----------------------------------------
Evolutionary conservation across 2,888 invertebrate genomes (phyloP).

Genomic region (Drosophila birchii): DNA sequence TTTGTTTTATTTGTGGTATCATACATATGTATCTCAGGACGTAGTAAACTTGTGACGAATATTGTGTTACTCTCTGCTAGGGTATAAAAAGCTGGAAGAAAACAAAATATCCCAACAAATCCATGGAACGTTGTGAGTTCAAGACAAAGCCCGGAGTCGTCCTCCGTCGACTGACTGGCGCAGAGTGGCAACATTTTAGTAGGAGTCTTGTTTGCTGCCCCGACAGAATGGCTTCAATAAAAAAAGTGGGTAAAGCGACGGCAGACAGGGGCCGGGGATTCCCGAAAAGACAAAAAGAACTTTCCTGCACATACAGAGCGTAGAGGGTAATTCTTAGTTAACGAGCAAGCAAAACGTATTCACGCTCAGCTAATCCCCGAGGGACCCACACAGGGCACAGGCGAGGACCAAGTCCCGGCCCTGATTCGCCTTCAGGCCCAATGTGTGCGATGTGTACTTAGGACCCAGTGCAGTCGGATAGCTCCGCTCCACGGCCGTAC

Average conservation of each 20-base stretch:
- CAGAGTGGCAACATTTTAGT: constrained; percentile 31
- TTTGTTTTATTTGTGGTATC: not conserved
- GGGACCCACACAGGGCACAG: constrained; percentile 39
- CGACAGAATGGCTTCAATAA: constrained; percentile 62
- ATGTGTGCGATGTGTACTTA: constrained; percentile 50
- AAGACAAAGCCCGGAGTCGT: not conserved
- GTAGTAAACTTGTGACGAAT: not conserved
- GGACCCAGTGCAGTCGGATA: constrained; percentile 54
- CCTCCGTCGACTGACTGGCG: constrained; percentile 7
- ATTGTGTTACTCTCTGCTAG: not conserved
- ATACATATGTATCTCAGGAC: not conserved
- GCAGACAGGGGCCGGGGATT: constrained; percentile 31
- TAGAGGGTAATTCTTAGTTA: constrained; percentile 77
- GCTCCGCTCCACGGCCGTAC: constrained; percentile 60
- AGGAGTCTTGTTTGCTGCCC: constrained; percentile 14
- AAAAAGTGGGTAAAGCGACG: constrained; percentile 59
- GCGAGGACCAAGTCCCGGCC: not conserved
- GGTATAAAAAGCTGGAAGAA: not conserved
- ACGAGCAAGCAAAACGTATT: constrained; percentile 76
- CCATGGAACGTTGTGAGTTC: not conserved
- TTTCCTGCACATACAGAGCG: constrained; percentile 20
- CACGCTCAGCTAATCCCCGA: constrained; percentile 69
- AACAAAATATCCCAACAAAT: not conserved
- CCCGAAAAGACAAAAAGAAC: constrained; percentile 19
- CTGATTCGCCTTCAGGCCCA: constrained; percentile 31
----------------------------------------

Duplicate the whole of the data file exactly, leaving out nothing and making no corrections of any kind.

Evolutionary conservation across 2,888 invertebrate genomes (phyloP).

Genomic region (Drosophila birchii): DNA sequence TTTGTTTTATTTGTGGTATCATACATATGTATCTCAGGACGTAGTAAACTTGTGACGAATATTGTGTTACTCTCTGCTAGGGTATAAAAAGCTGGAAGAAAACAAAATATCCCAACAAATCCATGGAACGTTGTGAGTTCAAGACAAAGCCCGGAGTCGTCCTCCGTCGACTGACTGGCGCAGAGTGGCAACATTTTAGTAGGAGTCTTGTTTGCTGCCCCGACAGAATGGCTTCAATAAAAAAAGTGGGTAAAGCGACGGCAGACAGGGGCCGGGGATTCCCGAAAAGACAAAAAGAACTTTCCTGCACATACAGAGCGTAGAGGGTAATTCTTAGTTAACGAGCAAGCAAAACGTATTCACGCTCAGCTAATCCCCGAGGGACCCACACAGGGCACAGGCGAGGACCAAGTCCCGGCCCTGATTCGCCTTCAGGCCCAATGTGTGCGATGTGTACTTAGGACCCAGTGCAGTCGGATAGCTCCGCTCCACGGCCGTAC

Average conservation of each 20-base stretch:
- CAGAGTGGCAACATTTTAGT: constrained; percentile 31
- TTTGTTTTATTTGTGGTATC: not conserved
- GGGACCCACACAGGGCACAG: constrained; percentile 39
- CGACAGAATGGCTTCAATAA: constrained; percentile 62
- ATGTGTGCGATGTGTACTTA: constrained; percentile 50
- AAGACAAAGCCCGGAGTCGT: not conserved
- GTAGTAAACTTGTGACGAAT: not conserved
- GGACCCAGTGCAGTCGGATA: constrained; percentile 54
- CCTCCGTCGACTGACTGGCG: constrained; percentile 7
- ATTGTGTTACTCTCTGCTAG: not conserved
- ATACATATGTATCTCAGGAC: not conserved
- GCAGACAGGGGCCGGGGATT: constrained; percentile 31
- TAGAGGGTAATTCTTAGTTA: constrained; percentile 77
- GCTCCGCTCCACGGCCGTAC: constrained; percentile 60
- AGGAGTCTTGTTTGCTGCCC: constrained; percentile 14
- AAAAAGTGGGTAAAGCGACG: constrained; percentile 59
- GCGAGGACCAAGTCCCGGCC: not conserved
- GGTATAAAAAGCTGGAAGAA: not conserved
- ACGAGCAAGCAAAACGTATT: constrained; percentile 76
- CCATGGAACGTTGTGAGTTC: not conserved
- TTTCCTGCACATACAGAGCG: constrained; percentile 20
- CACGCTCAGCTAATCCCCGA: constrained; percentile 69
- AACAAAATATCCCAACAAAT: not conserved
- CCCGAAAAGACAAAAAGAAC: constrained; percentile 19
- CTGATTCGCCTTCAGGCCCA: constrained; percentile 31